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Love and Grief: Two Sides of the Same Coin

Lately I feel more open to write about personal thoughts without indulging in the details – broad and open. It is more cathartic that way. This blog has become a resource to really process these thoughts and I appreciate those that take the time to read. We are creating community.

During my yoga class yesterday morning the teacher expressed the importance of acknowledging emotion, rather than running from it. “The Divine gave us emotions and we should not ignore them,” Amy Ippolitti says. She asked us to expand outward with our arms and legs in certain poses to let the emotions move through our bodies. While I am getting better at standing back to observe what happens in my emotional body, it is tough.

This week is tough. Someone very close to me is starting treatment for a serious health crisis and we are in a maelstrom. It is also the week that I decided, months ago, that I will end the thirteen-month breastfeeding journey with my son. My body physically feels the effects of loss. While it is not the grief one experiences with the death of a loved one, it is the grief that comes with loss of a previous life.

I want to pause to write a few words about breastfeeding and grief. In the last year I encountered numerous stories from friends and family who experienced some level of grief in their nursing journey. It made me realize that we cannot avoid these feelings no matter how hard we try. There were women who could not nurse past a few weeks, women who needed to discontinue because of health problems, and women who nursed for nearly two years and said “goodbye” to this sweetness – we all experienced some level of grief. Now I have my own. This morning I nursed Arlo for the very last time, and as my sweet little boy patted his small hand against my face, I felt a sense of closure. It is time.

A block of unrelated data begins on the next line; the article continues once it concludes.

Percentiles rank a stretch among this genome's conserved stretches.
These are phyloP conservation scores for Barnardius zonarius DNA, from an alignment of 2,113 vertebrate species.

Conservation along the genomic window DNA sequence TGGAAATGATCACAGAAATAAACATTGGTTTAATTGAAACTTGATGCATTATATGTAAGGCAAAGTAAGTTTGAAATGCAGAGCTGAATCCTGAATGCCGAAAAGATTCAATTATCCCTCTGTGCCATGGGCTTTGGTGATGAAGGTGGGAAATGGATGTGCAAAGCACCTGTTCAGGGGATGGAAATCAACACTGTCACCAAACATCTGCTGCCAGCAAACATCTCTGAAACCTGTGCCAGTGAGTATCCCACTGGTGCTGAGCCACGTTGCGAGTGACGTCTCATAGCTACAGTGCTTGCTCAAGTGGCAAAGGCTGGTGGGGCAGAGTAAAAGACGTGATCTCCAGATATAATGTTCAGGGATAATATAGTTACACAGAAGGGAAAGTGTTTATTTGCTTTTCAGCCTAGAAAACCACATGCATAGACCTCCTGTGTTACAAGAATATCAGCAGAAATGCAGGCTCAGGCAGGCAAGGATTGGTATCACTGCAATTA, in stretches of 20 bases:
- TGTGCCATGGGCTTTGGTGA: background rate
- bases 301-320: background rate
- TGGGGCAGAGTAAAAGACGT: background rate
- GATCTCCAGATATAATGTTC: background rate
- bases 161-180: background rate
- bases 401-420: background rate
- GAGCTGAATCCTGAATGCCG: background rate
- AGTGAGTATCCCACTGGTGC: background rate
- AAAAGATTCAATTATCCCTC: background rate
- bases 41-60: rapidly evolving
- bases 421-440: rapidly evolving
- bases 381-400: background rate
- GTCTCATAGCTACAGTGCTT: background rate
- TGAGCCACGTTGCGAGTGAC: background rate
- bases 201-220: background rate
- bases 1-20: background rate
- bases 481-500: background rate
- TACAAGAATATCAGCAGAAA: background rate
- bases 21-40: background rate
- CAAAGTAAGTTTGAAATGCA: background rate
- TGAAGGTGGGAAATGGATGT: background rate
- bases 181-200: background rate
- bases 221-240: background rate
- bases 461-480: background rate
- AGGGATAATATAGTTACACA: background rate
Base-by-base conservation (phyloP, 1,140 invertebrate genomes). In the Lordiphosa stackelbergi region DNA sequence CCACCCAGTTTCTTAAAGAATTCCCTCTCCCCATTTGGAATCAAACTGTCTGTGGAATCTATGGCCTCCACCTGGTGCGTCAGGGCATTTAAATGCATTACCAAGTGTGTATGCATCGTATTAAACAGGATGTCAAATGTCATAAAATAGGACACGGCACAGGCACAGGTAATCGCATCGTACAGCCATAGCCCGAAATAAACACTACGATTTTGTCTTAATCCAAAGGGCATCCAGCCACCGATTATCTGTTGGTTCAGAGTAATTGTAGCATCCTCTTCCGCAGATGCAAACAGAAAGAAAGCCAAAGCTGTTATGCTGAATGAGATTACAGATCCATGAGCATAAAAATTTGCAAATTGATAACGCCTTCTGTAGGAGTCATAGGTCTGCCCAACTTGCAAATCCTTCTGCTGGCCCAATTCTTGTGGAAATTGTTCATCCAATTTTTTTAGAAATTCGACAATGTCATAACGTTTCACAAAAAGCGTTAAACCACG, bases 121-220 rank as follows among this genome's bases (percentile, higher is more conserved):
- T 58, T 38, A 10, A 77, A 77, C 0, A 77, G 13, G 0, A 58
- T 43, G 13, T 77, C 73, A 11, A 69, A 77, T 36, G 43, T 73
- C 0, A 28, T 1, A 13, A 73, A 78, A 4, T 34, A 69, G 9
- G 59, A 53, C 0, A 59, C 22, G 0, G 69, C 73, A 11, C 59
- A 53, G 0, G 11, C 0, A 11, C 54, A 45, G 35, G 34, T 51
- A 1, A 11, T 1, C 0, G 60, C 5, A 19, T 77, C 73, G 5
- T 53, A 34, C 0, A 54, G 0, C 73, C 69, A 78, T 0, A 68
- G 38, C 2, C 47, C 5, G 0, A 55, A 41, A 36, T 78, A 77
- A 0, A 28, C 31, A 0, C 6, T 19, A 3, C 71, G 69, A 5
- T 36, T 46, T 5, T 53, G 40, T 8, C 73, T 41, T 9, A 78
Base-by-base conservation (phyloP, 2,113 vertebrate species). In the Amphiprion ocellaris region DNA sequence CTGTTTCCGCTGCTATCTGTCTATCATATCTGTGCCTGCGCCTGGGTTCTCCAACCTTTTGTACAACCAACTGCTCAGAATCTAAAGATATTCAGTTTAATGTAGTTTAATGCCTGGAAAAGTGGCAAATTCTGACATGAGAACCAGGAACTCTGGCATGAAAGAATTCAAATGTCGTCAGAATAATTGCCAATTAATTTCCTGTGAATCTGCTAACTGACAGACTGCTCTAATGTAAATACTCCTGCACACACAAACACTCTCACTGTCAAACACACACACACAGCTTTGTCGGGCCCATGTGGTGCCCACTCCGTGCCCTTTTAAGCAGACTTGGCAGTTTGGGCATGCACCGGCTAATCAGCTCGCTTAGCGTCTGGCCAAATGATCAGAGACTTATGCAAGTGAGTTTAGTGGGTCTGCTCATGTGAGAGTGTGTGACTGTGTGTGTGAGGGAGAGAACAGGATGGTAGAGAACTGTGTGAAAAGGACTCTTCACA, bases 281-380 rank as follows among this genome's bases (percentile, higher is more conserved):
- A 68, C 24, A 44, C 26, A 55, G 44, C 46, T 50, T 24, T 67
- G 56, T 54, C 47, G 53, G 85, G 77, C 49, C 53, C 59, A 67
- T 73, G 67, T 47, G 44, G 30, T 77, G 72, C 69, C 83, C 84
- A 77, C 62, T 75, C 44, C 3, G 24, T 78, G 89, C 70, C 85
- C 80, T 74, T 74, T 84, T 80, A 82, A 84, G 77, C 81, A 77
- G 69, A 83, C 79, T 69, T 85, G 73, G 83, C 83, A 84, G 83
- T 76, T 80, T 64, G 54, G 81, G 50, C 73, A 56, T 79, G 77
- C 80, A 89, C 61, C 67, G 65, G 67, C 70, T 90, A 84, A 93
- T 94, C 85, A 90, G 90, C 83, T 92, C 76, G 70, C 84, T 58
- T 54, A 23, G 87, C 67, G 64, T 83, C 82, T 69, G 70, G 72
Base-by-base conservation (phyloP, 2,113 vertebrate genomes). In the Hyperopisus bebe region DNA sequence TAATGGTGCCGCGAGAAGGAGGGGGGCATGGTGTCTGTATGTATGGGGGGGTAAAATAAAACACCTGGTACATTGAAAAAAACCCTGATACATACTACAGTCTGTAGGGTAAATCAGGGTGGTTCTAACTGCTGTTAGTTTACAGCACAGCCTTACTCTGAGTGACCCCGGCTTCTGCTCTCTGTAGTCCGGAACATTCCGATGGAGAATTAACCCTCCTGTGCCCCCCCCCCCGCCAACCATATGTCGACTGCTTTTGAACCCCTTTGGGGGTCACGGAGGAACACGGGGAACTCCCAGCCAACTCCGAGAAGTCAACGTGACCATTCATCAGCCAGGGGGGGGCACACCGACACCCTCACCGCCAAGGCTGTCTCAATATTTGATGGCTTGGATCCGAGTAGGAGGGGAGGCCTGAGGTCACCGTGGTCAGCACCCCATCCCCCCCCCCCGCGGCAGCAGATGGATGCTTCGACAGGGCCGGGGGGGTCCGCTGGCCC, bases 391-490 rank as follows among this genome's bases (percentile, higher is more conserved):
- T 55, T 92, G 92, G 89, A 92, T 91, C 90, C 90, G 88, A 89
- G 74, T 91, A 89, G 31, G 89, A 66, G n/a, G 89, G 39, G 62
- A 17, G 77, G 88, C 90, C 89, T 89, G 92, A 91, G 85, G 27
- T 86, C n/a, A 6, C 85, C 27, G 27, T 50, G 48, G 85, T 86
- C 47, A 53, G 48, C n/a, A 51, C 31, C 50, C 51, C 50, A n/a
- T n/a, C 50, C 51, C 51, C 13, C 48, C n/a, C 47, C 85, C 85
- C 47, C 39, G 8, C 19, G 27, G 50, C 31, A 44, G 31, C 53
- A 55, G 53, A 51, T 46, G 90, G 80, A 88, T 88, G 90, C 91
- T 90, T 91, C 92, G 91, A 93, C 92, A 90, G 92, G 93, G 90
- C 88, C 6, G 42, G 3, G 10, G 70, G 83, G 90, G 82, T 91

Words can be so insignificant because they are only symbols of actual feelings. They are stand-ins for the real thing. Because of this, the word “grief” will have a different meaning for each person who uses it, no matter the definition in the dictionary. Words come with personal histories, memories, and feelings. When I use the word “grief,” I do not tend to combine it with “despair.” That is another sentiment all together. Grief is a valuable emotion that can illuminate the places most important in our lives. It is a deep form of love.

In less than two hours I leave for my first yoga retreat. I will drive through the glorious Shenandoah National Park to find my way to Yogaville – Satchidananda Ashram for Faith Hunter’s Spiritually Fly: Master Your Soul retreat. I planned this trip months ago, but now it seems incredibly timely. An ashram is a place of religious/spiritual retreat, originating out of the Hindu tradition, but Sri Swami Satchidananda (Sri Gurudev) founded this ashram to welcome people of all faiths. The central building is called LOTUS: Light of Truth Universal Shrine, and includes a meditation space for each of the major world religions. He wanted Yogaville to be a place of retreat for all of us.

I feel my spirit called to retreat. While a few weeks ago I looked to this as an opportunity to learn more about Faith Hunter’s work, I see that this weekend is necessary to prepare for the next steps in my life, which include supporting a few people very close to me as they embark on a difficult journey.

 

Here is my prayer for all of us today:
Let us be light. Let us find love in grief and extend it outward. Let us find peace and strength to actively use this love that connects us together.

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This entry was posted in: Blog, Earlier Posts

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Sarah Ruth Wilson is a wife, mother, yogi, and Ph.D. A.B.D. in American Studies at Penn State Harrisburg. Her writings include topics that cover environmental history and the intersections of gender, race, and ethnicity, as well as the convergence of motherhood, meditation, and yoga.

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